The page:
About the Area
THE TEMAGAMI WILDERNESS
Welcome to Temagami, home of the most extensive fresh water canoe-tripping
network in the world. The Temagami wilderness covers about 12,000 square
kilometers of endless interconnected lakes and rivers. Formed by the great glacier
movements 11,000 years ago, the water is clear, deep and astonishingly buoyant.
Known as “Nastawgan”, the traditional interior trail system of the Teme Augama
Anishinabe or “People of the Deep Water” is a 6000 year old network of back
country trails and portages. Lake Temagami itself has almost 1000 kilometers of
shoreline including 1259 islands. It is a portal to the pristine canoe-tripping wilderness beyond that has remained unchanged throughout the centuries.
has the largest continuous stand of Old Growth Pine in the world, dating back
over 400 years. The rocky terrain has very little soil and is a border zone between the great boreal forests to the north and the Great Lakes-St. Lawrence forest system to the south. Northern hardwoods such as aspen and white birch are found
alongside southern hardwoods like yellow birch and maple. White and red pine
grow on rocky shores, white and black spruce and balsam fir flourish and jack pine
thrive in burned over areas. There are wetland ecosystems that consist of scrublands, marshes, floating bogs and black spruce bogs. Exploring this sacred land one can hear the
echoing call of the loon and experience the majestic Northern Lights exploding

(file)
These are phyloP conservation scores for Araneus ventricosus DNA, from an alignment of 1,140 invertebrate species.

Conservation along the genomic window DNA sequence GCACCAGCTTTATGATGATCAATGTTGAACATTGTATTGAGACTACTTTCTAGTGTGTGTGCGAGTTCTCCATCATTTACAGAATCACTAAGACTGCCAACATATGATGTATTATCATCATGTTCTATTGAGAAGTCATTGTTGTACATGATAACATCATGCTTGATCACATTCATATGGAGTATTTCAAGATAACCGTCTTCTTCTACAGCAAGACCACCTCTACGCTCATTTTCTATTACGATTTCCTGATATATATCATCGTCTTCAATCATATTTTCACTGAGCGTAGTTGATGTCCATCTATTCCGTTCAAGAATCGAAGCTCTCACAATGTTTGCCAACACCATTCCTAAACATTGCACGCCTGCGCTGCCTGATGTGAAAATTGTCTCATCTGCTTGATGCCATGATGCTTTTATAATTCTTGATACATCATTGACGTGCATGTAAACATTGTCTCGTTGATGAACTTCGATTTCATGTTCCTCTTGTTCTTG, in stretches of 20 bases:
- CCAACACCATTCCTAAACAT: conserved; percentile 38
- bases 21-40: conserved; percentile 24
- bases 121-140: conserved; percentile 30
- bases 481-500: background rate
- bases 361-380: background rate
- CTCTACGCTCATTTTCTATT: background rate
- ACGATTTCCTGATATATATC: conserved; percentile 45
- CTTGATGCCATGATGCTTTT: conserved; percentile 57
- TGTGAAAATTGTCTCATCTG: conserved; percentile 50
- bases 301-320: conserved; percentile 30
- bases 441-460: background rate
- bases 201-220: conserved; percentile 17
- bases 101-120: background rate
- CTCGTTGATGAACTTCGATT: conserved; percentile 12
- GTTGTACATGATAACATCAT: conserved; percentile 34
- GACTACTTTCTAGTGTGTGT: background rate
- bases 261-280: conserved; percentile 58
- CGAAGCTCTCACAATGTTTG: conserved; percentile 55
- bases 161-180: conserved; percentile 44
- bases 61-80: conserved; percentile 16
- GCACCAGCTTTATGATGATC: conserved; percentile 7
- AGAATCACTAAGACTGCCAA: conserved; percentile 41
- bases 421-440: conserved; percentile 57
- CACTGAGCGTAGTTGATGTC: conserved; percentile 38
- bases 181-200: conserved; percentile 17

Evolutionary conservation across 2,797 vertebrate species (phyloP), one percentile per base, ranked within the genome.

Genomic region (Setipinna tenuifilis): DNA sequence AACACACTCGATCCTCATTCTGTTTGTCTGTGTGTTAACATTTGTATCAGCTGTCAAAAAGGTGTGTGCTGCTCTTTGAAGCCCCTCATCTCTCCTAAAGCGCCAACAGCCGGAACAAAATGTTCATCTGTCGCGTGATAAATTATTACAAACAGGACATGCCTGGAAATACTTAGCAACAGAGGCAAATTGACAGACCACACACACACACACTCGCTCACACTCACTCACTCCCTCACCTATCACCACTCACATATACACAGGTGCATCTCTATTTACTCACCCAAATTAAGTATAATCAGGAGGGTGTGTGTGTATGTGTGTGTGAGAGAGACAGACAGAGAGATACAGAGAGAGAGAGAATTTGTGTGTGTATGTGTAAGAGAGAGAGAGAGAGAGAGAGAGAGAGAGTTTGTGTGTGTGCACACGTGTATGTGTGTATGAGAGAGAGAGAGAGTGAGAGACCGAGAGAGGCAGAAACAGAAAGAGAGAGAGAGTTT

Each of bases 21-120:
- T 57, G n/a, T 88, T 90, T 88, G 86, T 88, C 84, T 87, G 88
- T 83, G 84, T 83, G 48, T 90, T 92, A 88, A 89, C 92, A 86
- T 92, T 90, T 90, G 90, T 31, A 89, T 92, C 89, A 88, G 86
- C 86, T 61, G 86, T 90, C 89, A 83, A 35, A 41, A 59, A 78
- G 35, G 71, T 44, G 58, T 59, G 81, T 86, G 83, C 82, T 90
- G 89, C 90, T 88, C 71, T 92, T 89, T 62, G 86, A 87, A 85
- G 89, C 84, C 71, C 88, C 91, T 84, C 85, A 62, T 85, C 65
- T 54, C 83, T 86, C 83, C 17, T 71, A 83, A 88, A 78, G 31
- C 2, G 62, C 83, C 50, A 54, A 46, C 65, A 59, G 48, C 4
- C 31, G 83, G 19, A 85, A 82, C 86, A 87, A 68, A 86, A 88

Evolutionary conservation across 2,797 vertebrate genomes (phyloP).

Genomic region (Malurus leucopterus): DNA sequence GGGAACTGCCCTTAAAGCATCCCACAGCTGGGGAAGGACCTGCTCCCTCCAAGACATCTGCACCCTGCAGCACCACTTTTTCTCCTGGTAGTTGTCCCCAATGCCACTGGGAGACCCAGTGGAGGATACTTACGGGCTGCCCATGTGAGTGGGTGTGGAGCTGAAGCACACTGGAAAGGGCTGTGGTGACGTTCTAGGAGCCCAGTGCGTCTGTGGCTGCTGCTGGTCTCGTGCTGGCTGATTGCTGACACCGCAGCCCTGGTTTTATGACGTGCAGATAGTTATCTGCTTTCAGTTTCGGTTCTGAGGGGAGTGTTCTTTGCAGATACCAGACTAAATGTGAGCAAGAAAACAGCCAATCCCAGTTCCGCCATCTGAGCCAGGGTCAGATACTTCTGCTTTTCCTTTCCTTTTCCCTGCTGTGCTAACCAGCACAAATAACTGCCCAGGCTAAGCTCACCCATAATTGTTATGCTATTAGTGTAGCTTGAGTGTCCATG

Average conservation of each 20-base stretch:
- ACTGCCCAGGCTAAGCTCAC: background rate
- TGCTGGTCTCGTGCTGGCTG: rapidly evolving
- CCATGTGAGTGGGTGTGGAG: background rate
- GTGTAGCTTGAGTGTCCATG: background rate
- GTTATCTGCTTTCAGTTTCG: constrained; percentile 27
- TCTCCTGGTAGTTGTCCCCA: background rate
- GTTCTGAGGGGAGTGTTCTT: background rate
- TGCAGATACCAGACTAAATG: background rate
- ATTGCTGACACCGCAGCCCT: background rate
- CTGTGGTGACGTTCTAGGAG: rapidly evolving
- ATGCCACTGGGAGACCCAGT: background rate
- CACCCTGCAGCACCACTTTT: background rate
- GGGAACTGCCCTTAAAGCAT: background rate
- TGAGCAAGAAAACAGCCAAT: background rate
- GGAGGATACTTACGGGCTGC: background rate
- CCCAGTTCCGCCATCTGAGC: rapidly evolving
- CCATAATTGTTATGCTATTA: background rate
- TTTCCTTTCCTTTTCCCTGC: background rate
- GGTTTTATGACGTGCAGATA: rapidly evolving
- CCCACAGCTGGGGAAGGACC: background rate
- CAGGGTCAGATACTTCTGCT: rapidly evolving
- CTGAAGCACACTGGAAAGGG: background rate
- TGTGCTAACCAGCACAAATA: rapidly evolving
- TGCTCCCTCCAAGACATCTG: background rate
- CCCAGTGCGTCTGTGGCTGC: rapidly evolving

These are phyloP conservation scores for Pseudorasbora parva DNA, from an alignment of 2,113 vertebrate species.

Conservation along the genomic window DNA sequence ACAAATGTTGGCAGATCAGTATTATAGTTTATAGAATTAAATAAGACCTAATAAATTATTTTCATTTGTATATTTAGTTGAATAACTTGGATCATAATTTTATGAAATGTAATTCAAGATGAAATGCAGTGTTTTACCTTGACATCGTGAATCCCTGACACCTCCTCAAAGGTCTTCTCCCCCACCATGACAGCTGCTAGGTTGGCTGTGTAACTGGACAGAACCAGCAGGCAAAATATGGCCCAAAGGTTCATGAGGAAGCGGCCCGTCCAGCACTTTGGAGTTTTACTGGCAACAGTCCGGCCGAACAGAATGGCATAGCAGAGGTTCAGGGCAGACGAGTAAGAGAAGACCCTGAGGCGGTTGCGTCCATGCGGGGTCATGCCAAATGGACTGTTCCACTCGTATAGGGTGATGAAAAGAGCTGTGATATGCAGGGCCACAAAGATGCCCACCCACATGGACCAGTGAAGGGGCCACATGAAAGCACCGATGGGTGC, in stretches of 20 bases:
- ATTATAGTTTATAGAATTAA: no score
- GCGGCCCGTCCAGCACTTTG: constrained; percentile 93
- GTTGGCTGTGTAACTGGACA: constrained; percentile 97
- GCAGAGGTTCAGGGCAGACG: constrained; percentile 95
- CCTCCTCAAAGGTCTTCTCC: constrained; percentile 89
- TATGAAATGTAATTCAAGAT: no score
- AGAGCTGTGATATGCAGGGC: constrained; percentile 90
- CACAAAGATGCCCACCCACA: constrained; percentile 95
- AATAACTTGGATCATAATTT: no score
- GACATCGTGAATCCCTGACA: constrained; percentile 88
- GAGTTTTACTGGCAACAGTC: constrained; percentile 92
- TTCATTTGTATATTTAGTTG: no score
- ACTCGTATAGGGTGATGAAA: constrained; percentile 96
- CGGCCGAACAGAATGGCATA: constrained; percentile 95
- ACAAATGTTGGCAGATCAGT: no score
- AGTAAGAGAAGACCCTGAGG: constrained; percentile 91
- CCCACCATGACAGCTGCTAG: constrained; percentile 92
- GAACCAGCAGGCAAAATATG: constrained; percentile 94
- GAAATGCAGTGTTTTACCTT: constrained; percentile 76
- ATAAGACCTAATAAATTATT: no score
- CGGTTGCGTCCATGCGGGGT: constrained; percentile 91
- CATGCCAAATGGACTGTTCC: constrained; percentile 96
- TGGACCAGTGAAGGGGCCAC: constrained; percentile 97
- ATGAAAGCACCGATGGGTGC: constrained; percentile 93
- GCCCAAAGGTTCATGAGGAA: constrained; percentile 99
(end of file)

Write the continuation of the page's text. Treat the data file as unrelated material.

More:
across the night skies. There is an abundance of wildlife including moose, timber wolf, lynx, marten, fisher, snow shoe hare, beaver and otter. Eagles and osprey soar along
with a variety of smaller birds and water fowl. The lakes are rich with Northern
pike, walleye, lake trout and small mouth bass.
The native Ojibwa people who live here trace their ancestry back over 5000 years.
Artifacts from aboriginal sites have been found along portage trails by keen eyed
canoeists. Pictographs on rock outcroppings can be seen from several lakes.
Although voyagers traveled the fur trade routes by birch bark canoe and the
Hudson Bay Company had a short lived outpost on Temagami Island, this magical
region remained isolated until the early 1900s when it was discovered by adventurers
as a canoe tripping paradise. Today canoe trippers can experience Temagami in short three to five day lake trips, or venture out on longer routes that can include running rivers, or embarking on expeditions as far north as the Hudson Bay. A
canoe trip in all its wonder is simple and real, it brings us back to our essential
being-ness with the land. The North beckons something deep within all of us. Place
your paddle in this water and transcend centuries.